Americans are spending about one hundred and twenty four billion dollars in fast food each year. (Spurlock, 19) These foods that taste so good can also be a bad thing for our health. The sugar, sodium and Trans fat are what make the food so tasty. Why stay away from that? The fast food industry has been encouraging us to eat. Their prices are convenient. They serve larger portions compared to other restaurants. According to Fortune Magazine, unsaturated oil is unable to produce the crispy texture and the pleasing taste that we love. We can see that fast foods will not be healthier for those reasons. They said it well; it will be too expensive to use saturated oil in the food they produce. What you eat not only affecfs your physical health, but it also affects your mental health. Refined sugar has gotten worldwide attention for being a factor in the conditions of obesity. Now, refined sugar is said to have negative effects on mental health. On average, a soft drink contains 100 g/L of sugar. (Lien & Lien Heyerdahl & Thoresen & Bjertness, 1815-1820). The report, Changing Diets, Changing Minds drew on data from more than 500 studies and concluded that "food can have an immediate and lasting effect upon a person's mental health and behavior because of the way it affects the structure and function of the brain." (Feeding Minds, 28) The foods we eat have a high effect on our mentality because we choose to eat packaged foods that contain high concentrations of salt, fat, sugar, and addictives. The food industry loves it and continues to create other kinds of package food. There are over 320,000 different packaged foods on the market. As a result we grow fewer crops and prepare less fresh foods: (Feeding Minds, 28) The research for the report, Changing Diets, Changing Minds, indicates that since 1942 we have come to find that there has been a 34% decline in the amount of vegetables we consume and a 59% decrease in the amount of fish, milk, and eggs. As we eat less good food we begin to eat more of the bad. Since 1942 there has been a 30% increase of refined cereals and sugar to our diets. (Feeding Minds, 28) To be healthy we must make healthy choices about what we eat. Fruits and vegetables can boost brain chemicals that help produce mental serenity. Psychology Professor Peter Rogers from Bristol University states:)"if you eat a healthy diet it will potentially protect the brain." (Noble, 47)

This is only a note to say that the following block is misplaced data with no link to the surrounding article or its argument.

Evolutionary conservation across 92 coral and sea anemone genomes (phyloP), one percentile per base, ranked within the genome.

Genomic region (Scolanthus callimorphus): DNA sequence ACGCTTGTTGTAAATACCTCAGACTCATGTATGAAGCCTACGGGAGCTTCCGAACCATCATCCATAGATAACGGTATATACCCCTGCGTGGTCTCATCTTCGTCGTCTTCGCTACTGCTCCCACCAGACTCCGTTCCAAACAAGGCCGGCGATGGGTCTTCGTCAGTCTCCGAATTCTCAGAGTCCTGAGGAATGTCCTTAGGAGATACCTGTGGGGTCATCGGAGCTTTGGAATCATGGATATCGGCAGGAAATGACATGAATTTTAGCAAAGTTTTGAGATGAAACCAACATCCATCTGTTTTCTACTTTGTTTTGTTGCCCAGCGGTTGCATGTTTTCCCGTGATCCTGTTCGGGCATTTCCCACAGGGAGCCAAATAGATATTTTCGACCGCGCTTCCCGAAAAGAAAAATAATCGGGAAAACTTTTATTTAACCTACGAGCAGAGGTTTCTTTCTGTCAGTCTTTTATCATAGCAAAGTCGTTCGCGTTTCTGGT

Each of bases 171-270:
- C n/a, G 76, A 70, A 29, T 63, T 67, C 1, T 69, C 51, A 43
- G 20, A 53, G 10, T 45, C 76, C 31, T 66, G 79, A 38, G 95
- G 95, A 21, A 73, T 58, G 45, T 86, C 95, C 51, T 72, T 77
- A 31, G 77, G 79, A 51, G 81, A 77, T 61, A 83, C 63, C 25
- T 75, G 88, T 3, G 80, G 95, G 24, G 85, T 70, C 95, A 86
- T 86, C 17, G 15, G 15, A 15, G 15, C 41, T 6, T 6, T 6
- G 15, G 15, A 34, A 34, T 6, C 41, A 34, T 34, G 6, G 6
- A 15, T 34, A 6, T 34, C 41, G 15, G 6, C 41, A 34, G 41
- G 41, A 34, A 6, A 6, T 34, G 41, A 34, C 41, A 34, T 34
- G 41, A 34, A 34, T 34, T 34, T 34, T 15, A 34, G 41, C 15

Healthy eating can prevent 80% of cases of heart disease and diabetes and help ward off hypertension, osteoporosis, and some forms of cancer. Research done in the 1990s showed that you can lower your risk for the most serious diseases of our time by following a healthy diet. Research also showed that people should shift the emphasis away from low-fat diets (and instead) it urges people to eat unsaturated fats, vegetables, fruits, and whole grains and to exercise daily. (Sacks, 4). The saying, "you are what you eat" is true. Your health is determined by the types of foods your body consumes. People that are unaware of their health are more likely to eat nachos with cheese as a snack as opposed to a person that is aware of their health who will most likely have fruits. It is impossible for all of us to have a farm or garden in our backyards where we cultivate our own foods. However, we can buy organic foods and make a healthy choice instead of spending the money on processed foods.

Feeding Minds. Ecologist, Apr 2006.
Frank M. Sacks. Healthy Eating Harvard Special Health Reportt. February 2006.
Lambert, Craig. The Way We Eat Now. Harvard Magazine, May-June 2004.
Lien, Lars. Lien, Nanna, Heyerdahl, Sonja, Thoresen, Magne, Bjertness,
Espen. Consumption of Soft Drinks and Hyperactivitv, Mental Distress, and Conduct Problems among Adolescents in Oslo. Norway. American Journal of Public Health, Oct 2006.
Noble, Kate. You Really Are What You Eat. Time Europe, Feb 2003.
Schlosser, Eric. The Fast Food Nation: The Dark Side of the All-Am Meal.
New York: Houghton Mifflin Company, 2004.
Spurlock, Morgan. Don't Eat This Book. New York: Penguin Group Inc., 2005.